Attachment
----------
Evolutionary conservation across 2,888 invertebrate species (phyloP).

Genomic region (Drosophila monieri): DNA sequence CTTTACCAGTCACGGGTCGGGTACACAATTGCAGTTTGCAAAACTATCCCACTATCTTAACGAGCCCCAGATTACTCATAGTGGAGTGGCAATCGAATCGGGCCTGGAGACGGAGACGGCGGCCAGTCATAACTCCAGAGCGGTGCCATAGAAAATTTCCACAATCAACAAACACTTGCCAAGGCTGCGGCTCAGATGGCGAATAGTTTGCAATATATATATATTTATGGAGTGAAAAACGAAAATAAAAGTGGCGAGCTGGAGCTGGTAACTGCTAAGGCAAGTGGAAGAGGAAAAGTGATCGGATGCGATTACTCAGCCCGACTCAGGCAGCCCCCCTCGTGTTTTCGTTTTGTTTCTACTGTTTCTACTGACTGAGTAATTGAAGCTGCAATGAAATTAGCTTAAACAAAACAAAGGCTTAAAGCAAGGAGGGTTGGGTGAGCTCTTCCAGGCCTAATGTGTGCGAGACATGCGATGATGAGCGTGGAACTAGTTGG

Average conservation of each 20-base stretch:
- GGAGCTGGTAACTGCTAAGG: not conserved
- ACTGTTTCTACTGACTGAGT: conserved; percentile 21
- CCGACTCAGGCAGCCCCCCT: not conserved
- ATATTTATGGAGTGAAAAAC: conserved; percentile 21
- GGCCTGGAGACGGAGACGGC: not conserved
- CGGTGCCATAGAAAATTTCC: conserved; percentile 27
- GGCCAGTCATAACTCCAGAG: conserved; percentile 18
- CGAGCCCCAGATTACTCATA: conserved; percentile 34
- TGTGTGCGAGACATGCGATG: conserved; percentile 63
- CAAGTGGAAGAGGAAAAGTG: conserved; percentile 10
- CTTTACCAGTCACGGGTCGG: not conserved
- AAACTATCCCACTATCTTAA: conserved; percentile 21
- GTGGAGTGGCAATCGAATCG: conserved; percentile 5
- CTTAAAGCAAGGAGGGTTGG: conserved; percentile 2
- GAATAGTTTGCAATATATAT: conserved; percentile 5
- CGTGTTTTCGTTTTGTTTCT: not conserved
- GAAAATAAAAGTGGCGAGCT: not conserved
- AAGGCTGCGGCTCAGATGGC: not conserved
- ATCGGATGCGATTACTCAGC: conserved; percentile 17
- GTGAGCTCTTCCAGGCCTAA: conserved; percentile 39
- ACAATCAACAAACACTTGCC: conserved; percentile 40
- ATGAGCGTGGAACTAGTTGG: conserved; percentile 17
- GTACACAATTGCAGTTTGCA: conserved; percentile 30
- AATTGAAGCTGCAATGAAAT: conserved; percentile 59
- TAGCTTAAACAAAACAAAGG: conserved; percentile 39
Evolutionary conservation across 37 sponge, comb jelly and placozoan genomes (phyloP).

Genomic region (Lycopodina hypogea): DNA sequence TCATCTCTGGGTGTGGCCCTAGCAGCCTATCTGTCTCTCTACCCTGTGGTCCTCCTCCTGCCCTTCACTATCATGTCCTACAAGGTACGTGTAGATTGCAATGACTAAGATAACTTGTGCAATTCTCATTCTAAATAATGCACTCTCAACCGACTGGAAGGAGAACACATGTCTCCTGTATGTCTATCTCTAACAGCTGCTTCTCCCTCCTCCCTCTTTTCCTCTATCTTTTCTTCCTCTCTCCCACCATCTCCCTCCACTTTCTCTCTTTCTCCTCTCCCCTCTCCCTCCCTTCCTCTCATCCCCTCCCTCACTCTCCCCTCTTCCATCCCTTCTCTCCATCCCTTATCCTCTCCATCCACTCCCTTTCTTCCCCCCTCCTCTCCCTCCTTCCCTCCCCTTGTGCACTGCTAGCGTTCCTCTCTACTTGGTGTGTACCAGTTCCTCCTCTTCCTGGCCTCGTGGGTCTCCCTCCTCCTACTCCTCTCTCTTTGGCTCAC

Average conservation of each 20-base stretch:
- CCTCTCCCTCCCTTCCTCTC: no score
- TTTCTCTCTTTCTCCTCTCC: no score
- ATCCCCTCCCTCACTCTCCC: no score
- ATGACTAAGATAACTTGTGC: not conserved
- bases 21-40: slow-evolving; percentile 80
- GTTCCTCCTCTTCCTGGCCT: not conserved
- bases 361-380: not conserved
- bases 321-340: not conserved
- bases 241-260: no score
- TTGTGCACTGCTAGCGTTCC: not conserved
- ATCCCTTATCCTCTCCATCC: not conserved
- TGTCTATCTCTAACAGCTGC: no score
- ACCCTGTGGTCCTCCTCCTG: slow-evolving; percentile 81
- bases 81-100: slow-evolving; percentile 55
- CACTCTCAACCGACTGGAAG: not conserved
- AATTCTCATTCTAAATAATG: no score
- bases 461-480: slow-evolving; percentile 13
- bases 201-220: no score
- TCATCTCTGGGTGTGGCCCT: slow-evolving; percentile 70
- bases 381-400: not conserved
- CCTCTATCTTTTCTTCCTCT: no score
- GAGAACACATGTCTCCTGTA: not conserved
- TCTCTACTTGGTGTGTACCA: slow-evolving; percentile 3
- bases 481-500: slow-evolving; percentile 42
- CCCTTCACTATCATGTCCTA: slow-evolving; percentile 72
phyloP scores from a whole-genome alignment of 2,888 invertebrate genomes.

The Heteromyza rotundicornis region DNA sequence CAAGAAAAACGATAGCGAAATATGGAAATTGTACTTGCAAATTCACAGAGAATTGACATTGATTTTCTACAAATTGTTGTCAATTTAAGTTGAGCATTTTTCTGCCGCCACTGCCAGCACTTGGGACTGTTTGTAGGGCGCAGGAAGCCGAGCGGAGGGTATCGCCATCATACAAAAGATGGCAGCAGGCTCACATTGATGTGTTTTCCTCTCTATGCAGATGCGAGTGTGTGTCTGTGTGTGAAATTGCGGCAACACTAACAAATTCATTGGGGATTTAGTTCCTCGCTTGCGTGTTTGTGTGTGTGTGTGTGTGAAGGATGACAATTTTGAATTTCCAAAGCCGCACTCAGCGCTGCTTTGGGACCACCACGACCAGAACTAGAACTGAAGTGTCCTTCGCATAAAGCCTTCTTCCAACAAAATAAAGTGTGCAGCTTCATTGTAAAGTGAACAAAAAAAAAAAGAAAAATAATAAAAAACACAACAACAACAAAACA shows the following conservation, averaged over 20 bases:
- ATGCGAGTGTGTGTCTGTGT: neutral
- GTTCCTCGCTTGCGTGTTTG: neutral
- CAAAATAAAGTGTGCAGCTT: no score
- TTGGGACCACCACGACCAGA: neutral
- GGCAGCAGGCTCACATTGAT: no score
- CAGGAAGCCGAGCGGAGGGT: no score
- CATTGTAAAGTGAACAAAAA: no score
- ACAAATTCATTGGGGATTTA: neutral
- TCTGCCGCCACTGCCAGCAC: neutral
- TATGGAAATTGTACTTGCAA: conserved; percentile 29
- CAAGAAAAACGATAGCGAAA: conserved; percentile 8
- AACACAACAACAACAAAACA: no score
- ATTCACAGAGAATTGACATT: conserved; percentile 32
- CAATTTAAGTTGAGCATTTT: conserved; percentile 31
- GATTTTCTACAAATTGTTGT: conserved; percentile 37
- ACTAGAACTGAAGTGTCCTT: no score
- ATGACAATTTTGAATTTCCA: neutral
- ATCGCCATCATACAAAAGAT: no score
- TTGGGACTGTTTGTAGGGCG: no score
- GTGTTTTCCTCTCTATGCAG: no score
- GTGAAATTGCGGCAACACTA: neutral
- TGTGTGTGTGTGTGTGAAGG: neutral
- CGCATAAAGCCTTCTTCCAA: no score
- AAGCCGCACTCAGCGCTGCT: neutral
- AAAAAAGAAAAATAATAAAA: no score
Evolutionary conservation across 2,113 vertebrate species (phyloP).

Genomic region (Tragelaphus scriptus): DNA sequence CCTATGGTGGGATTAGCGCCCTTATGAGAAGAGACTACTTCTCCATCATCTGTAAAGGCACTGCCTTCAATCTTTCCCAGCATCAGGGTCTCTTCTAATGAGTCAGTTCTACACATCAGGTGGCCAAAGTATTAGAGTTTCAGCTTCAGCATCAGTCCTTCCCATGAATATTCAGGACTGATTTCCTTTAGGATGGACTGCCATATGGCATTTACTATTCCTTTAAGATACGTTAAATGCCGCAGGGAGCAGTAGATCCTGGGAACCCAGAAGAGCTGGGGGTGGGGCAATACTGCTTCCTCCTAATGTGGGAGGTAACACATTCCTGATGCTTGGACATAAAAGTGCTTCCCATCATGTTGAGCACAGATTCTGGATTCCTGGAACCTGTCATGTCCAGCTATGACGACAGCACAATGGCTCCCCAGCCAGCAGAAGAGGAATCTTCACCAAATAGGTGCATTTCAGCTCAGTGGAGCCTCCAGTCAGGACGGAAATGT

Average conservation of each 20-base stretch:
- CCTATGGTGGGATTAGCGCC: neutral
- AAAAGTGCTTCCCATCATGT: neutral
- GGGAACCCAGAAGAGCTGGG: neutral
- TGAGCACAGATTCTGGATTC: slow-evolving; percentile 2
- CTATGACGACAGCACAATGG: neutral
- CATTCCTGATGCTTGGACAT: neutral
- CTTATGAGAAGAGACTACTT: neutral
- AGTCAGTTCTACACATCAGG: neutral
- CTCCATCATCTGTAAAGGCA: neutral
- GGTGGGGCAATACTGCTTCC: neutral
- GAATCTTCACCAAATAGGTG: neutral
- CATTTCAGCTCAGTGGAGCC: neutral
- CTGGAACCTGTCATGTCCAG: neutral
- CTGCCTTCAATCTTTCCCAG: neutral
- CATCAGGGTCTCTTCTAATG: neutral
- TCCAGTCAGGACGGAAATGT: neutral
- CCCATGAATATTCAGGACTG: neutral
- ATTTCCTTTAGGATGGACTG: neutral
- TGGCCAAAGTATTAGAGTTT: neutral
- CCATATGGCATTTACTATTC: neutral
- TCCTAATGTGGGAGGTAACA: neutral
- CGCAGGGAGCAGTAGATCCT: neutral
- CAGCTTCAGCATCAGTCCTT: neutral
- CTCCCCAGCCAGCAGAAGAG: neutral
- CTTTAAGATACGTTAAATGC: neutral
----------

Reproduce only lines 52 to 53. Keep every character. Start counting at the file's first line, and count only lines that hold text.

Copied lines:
- CCTCTATCTTTTCTTCCTCT: no score
- GAGAACACATGTCTCCTGTA: not conserved